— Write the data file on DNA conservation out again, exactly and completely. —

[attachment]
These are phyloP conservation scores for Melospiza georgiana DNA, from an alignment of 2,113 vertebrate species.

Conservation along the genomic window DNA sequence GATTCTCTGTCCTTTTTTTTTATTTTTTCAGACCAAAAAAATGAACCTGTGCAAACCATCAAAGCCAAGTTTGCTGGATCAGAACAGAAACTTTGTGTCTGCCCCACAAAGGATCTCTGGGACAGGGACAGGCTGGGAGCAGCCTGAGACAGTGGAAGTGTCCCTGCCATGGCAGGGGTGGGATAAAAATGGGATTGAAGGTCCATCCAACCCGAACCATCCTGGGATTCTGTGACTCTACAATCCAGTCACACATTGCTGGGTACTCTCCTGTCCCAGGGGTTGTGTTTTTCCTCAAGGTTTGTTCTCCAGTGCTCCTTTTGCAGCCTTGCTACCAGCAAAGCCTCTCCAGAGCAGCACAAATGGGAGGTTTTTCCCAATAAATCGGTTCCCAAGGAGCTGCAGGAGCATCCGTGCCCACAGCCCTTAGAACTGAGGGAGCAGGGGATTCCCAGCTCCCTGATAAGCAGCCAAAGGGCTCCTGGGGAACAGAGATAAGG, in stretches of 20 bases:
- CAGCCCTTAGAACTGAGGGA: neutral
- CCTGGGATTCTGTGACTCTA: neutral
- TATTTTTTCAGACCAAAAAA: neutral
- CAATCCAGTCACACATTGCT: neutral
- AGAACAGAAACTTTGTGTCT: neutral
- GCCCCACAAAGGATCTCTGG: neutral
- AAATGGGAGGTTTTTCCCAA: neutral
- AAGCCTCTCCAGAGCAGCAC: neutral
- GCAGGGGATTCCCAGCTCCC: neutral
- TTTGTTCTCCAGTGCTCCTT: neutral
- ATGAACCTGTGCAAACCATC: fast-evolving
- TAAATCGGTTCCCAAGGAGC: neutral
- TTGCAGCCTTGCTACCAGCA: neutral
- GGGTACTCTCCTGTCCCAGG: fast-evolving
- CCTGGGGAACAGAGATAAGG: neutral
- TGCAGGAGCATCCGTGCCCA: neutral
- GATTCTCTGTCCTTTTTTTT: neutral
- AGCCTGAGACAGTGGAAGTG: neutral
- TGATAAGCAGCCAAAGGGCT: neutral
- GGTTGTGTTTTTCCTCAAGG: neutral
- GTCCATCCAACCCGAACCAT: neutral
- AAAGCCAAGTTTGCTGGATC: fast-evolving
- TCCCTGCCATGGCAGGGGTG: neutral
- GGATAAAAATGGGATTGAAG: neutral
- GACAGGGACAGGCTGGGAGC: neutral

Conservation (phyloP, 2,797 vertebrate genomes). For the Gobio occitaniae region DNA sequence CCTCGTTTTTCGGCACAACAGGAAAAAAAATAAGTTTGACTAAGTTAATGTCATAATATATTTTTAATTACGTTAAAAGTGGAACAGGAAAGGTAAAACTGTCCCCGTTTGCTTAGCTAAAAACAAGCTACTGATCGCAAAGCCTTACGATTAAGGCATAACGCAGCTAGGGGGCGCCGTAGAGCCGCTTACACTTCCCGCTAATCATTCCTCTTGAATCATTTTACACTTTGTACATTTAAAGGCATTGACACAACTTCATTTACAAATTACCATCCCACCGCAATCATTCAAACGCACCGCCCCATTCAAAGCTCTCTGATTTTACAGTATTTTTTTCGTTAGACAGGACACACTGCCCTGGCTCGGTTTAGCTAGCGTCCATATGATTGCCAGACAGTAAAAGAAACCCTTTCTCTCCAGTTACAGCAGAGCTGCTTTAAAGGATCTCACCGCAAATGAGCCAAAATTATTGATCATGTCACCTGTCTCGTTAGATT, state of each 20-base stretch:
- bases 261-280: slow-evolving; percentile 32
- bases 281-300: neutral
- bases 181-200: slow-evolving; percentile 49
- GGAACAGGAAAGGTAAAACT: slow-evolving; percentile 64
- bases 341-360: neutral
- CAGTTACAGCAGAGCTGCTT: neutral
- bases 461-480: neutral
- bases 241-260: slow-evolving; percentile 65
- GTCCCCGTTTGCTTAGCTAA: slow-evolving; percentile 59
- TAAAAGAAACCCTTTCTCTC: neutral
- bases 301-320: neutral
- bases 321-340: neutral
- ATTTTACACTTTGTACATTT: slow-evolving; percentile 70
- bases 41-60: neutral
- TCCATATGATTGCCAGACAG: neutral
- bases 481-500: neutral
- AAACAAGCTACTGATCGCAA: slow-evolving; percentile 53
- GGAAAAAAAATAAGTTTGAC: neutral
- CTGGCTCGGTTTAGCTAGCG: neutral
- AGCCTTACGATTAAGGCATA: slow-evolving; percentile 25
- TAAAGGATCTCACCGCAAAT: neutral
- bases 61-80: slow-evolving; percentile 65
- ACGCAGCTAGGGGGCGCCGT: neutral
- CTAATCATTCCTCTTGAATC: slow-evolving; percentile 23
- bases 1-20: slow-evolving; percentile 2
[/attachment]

These are phyloP conservation scores for Melospiza georgiana DNA, from an alignment of 2,113 vertebrate species.

Conservation along the genomic window DNA sequence GATTCTCTGTCCTTTTTTTTTATTTTTTCAGACCAAAAAAATGAACCTGTGCAAACCATCAAAGCCAAGTTTGCTGGATCAGAACAGAAACTTTGTGTCTGCCCCACAAAGGATCTCTGGGACAGGGACAGGCTGGGAGCAGCCTGAGACAGTGGAAGTGTCCCTGCCATGGCAGGGGTGGGATAAAAATGGGATTGAAGGTCCATCCAACCCGAACCATCCTGGGATTCTGTGACTCTACAATCCAGTCACACATTGCTGGGTACTCTCCTGTCCCAGGGGTTGTGTTTTTCCTCAAGGTTTGTTCTCCAGTGCTCCTTTTGCAGCCTTGCTACCAGCAAAGCCTCTCCAGAGCAGCACAAATGGGAGGTTTTTCCCAATAAATCGGTTCCCAAGGAGCTGCAGGAGCATCCGTGCCCACAGCCCTTAGAACTGAGGGAGCAGGGGATTCCCAGCTCCCTGATAAGCAGCCAAAGGGCTCCTGGGGAACAGAGATAAGG, in stretches of 20 bases:
- CAGCCCTTAGAACTGAGGGA: neutral
- CCTGGGATTCTGTGACTCTA: neutral
- TATTTTTTCAGACCAAAAAA: neutral
- CAATCCAGTCACACATTGCT: neutral
- AGAACAGAAACTTTGTGTCT: neutral
- GCCCCACAAAGGATCTCTGG: neutral
- AAATGGGAGGTTTTTCCCAA: neutral
- AAGCCTCTCCAGAGCAGCAC: neutral
- GCAGGGGATTCCCAGCTCCC: neutral
- TTTGTTCTCCAGTGCTCCTT: neutral
- ATGAACCTGTGCAAACCATC: fast-evolving
- TAAATCGGTTCCCAAGGAGC: neutral
- TTGCAGCCTTGCTACCAGCA: neutral
- GGGTACTCTCCTGTCCCAGG: fast-evolving
- CCTGGGGAACAGAGATAAGG: neutral
- TGCAGGAGCATCCGTGCCCA: neutral
- GATTCTCTGTCCTTTTTTTT: neutral
- AGCCTGAGACAGTGGAAGTG: neutral
- TGATAAGCAGCCAAAGGGCT: neutral
- GGTTGTGTTTTTCCTCAAGG: neutral
- GTCCATCCAACCCGAACCAT: neutral
- AAAGCCAAGTTTGCTGGATC: fast-evolving
- TCCCTGCCATGGCAGGGGTG: neutral
- GGATAAAAATGGGATTGAAG: neutral
- GACAGGGACAGGCTGGGAGC: neutral

Conservation (phyloP, 2,797 vertebrate genomes). For the Gobio occitaniae region DNA sequence CCTCGTTTTTCGGCACAACAGGAAAAAAAATAAGTTTGACTAAGTTAATGTCATAATATATTTTTAATTACGTTAAAAGTGGAACAGGAAAGGTAAAACTGTCCCCGTTTGCTTAGCTAAAAACAAGCTACTGATCGCAAAGCCTTACGATTAAGGCATAACGCAGCTAGGGGGCGCCGTAGAGCCGCTTACACTTCCCGCTAATCATTCCTCTTGAATCATTTTACACTTTGTACATTTAAAGGCATTGACACAACTTCATTTACAAATTACCATCCCACCGCAATCATTCAAACGCACCGCCCCATTCAAAGCTCTCTGATTTTACAGTATTTTTTTCGTTAGACAGGACACACTGCCCTGGCTCGGTTTAGCTAGCGTCCATATGATTGCCAGACAGTAAAAGAAACCCTTTCTCTCCAGTTACAGCAGAGCTGCTTTAAAGGATCTCACCGCAAATGAGCCAAAATTATTGATCATGTCACCTGTCTCGTTAGATT, state of each 20-base stretch:
- bases 261-280: slow-evolving; percentile 32
- bases 281-300: neutral
- bases 181-200: slow-evolving; percentile 49
- GGAACAGGAAAGGTAAAACT: slow-evolving; percentile 64
- bases 341-360: neutral
- CAGTTACAGCAGAGCTGCTT: neutral
- bases 461-480: neutral
- bases 241-260: slow-evolving; percentile 65
- GTCCCCGTTTGCTTAGCTAA: slow-evolving; percentile 59
- TAAAAGAAACCCTTTCTCTC: neutral
- bases 301-320: neutral
- bases 321-340: neutral
- ATTTTACACTTTGTACATTT: slow-evolving; percentile 70
- bases 41-60: neutral
- TCCATATGATTGCCAGACAG: neutral
- bases 481-500: neutral
- AAACAAGCTACTGATCGCAA: slow-evolving; percentile 53
- GGAAAAAAAATAAGTTTGAC: neutral
- CTGGCTCGGTTTAGCTAGCG: neutral
- AGCCTTACGATTAAGGCATA: slow-evolving; percentile 25
- TAAAGGATCTCACCGCAAAT: neutral
- bases 61-80: slow-evolving; percentile 65
- ACGCAGCTAGGGGGCGCCGT: neutral
- CTAATCATTCCTCTTGAATC: slow-evolving; percentile 23
- bases 1-20: slow-evolving; percentile 2